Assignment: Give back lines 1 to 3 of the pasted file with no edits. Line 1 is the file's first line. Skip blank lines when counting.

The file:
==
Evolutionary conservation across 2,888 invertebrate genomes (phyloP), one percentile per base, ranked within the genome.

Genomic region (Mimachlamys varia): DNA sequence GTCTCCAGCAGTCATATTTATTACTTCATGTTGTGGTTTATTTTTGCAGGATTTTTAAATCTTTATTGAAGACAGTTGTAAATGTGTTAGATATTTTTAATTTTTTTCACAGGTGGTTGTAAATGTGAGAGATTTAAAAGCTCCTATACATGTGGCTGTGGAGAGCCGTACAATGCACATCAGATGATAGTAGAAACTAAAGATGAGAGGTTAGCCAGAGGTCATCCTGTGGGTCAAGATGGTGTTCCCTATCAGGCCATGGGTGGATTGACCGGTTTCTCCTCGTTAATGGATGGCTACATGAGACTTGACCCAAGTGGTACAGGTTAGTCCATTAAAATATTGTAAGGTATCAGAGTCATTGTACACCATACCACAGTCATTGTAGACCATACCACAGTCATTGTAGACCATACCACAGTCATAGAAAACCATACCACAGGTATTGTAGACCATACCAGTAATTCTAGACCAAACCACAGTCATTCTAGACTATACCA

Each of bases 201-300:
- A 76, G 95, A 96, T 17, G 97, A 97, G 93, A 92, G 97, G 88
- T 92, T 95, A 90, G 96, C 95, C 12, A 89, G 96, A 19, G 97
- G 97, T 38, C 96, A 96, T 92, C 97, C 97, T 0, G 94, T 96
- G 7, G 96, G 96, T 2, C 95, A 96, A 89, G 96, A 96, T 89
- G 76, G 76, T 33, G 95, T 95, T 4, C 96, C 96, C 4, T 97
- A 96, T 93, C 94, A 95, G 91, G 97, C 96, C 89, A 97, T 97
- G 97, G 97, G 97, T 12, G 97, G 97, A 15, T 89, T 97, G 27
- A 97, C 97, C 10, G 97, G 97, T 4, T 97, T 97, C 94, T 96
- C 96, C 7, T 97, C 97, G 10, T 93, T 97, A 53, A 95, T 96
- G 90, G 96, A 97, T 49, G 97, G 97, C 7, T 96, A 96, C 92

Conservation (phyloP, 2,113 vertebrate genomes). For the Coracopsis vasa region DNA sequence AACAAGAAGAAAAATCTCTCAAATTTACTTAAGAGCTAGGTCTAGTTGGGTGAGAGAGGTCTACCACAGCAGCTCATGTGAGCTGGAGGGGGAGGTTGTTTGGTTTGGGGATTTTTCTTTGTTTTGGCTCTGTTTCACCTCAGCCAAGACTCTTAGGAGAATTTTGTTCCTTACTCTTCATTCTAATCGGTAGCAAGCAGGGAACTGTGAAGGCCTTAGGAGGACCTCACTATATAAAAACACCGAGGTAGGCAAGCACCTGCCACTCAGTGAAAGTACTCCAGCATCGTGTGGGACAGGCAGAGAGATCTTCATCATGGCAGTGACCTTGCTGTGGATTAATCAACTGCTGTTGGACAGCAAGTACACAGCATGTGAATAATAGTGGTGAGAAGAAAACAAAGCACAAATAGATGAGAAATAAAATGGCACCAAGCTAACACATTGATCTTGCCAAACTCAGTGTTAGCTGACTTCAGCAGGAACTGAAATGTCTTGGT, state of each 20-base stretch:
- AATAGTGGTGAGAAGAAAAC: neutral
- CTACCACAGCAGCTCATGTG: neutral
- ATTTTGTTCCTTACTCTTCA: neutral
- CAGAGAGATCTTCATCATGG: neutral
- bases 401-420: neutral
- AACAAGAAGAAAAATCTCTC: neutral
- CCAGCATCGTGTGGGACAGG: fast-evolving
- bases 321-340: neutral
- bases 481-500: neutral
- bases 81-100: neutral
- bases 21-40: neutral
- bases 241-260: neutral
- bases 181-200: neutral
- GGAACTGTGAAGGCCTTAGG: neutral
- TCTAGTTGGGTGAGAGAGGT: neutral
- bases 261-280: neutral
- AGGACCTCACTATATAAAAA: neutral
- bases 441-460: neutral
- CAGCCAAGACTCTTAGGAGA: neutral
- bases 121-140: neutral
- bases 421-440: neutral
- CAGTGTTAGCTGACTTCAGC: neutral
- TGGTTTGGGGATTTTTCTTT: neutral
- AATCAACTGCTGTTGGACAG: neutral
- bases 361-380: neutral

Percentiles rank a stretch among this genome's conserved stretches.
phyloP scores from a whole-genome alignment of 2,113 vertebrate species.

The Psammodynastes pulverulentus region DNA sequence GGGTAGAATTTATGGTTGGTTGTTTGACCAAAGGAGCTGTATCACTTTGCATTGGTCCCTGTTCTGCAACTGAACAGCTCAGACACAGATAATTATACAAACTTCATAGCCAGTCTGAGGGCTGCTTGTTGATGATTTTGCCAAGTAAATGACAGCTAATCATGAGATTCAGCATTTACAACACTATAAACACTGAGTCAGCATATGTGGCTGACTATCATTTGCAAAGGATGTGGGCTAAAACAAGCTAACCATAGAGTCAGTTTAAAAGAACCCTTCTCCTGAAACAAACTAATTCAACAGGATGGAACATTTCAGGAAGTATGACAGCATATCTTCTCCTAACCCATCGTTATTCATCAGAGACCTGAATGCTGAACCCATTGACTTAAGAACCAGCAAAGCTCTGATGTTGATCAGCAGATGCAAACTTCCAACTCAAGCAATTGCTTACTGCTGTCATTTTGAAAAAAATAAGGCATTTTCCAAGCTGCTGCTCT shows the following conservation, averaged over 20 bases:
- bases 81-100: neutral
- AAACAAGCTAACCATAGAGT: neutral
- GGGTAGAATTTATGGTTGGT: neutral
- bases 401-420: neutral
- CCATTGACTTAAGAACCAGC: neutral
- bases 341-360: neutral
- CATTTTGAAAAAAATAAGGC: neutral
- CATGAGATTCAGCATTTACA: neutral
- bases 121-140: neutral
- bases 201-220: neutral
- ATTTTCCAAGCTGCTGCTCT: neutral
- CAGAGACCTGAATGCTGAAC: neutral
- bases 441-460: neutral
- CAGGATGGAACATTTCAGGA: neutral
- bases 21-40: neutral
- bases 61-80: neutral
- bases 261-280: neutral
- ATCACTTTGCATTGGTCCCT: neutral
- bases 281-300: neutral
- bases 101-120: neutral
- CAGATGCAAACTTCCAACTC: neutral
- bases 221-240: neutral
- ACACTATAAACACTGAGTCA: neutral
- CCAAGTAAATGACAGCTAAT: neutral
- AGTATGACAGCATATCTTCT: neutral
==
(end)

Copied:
Evolutionary conservation across 2,888 invertebrate genomes (phyloP), one percentile per base, ranked within the genome.

Genomic region (Mimachlamys varia): DNA sequence GTCTCCAGCAGTCATATTTATTACTTCATGTTGTGGTTTATTTTTGCAGGATTTTTAAATCTTTATTGAAGACAGTTGTAAATGTGTTAGATATTTTTAATTTTTTTCACAGGTGGTTGTAAATGTGAGAGATTTAAAAGCTCCTATACATGTGGCTGTGGAGAGCCGTACAATGCACATCAGATGATAGTAGAAACTAAAGATGAGAGGTTAGCCAGAGGTCATCCTGTGGGTCAAGATGGTGTTCCCTATCAGGCCATGGGTGGATTGACCGGTTTCTCCTCGTTAATGGATGGCTACATGAGACTTGACCCAAGTGGTACAGGTTAGTCCATTAAAATATTGTAAGGTATCAGAGTCATTGTACACCATACCACAGTCATTGTAGACCATACCACAGTCATTGTAGACCATACCACAGTCATAGAAAACCATACCACAGGTATTGTAGACCATACCAGTAATTCTAGACCAAACCACAGTCATTCTAGACTATACCA

Each of bases 201-300: